Matrix Algebra: System of Equations

Many university STEM major programs have reduced the credit hours for a course in Matrix Algebra or have simply dropped the course from their curriculum.   The content of Matrix Algebra in many cases is taught just in time where needed.  This approach can leave a student with many conceptual holes in the required knowledge of matrix algebra. In this series of blogs, we bring to you ten topics that are of immediate and intermediate interest for Matrix Algebra. Here is the fifth topic where we talk about setting up simultaneous linear equations in matrix form, consistent and inconsistent system of equations, the rank of a matrix, conditions when unique, infinite number or no solutions exist, and finding the inverse of a square matrix.  Get all the resources in form of textbook content, lecture videos, multiple choice test, problem set, and PowerPoint presentation. System of Equations
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So what does this mean that the computational time is proportional to some power of n in Gaussian Elimination method?

In a previous post, we talked about why LU Decomposition is computationally more efficient than Gaussian Elimination in some cases. The argument was based on how much computational time does each of the methods take. For example, we said that for back substitution in both methods, the computational time is approximately proportional to $latex n^2/2$.

How did we find that for back substitution the computational time is approximately proportional to $latex n^2/2$?

The amount of time it takes to conduct back substitution depends on the number of floating point operations (FLOPs) needed. Depending on how many FLOPs the computer can execute in a second called FLOPS (note the upper case S to distinguish between FLOPs and FLOPS), that will the determine the actual computational time. (A typical Pentium 4 PC conducts to the order of $latex 10^{9}$ FLOPS; a state-of-art supercomputer conducts to the order of $latex 10^{15}$ FLOPS; in 1983 the PC with a 8087 chip may have conducted to the order of $latex 10^{5}$ FLOPS).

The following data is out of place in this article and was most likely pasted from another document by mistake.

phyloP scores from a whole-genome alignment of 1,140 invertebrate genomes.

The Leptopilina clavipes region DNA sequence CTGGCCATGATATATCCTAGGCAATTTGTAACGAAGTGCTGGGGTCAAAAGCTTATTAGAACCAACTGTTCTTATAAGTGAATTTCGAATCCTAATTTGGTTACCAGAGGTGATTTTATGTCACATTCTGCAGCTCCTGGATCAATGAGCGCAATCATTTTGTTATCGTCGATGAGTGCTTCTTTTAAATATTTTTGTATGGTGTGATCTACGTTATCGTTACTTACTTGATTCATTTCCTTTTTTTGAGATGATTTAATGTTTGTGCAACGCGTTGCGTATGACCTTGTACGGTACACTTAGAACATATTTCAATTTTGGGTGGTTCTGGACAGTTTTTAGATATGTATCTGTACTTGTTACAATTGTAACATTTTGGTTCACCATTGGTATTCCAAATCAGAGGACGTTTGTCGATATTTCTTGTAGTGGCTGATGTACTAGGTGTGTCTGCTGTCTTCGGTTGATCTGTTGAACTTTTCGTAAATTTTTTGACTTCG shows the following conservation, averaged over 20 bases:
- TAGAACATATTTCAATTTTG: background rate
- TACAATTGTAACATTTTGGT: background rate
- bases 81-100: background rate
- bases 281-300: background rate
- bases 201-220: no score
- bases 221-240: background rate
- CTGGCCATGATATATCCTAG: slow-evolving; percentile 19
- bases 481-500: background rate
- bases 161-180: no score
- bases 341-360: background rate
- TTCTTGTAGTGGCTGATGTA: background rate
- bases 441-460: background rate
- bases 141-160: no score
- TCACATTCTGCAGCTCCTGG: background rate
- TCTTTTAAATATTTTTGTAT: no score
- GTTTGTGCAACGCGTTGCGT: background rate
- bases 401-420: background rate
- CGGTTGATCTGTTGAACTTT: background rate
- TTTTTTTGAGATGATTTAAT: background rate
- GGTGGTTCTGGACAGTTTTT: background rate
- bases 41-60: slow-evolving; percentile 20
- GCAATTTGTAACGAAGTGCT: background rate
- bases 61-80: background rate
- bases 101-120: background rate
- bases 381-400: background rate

To keep things simple, let’s only count the multiplication/division FLOPs in back substitution as time used by multiplication and division is higher than addition and subtraction (Multiplication may take twice and division as much as thrice the time it takes for addition and subtraction).

In back substitution, we start with the last equation. The last equation involves one division, second last equation involves one multiplication and one division, the third last equation involves two multiplications and one division, and so on. So the number of multiplication/divisions FLOPs is 1 for last equation, 2 for second last equation, 3 for third last equation, that is, for all equations, $latex 1+2….+n=n^2/2+n/2 $. For large n, this number is approximately $latex n^2/2$.

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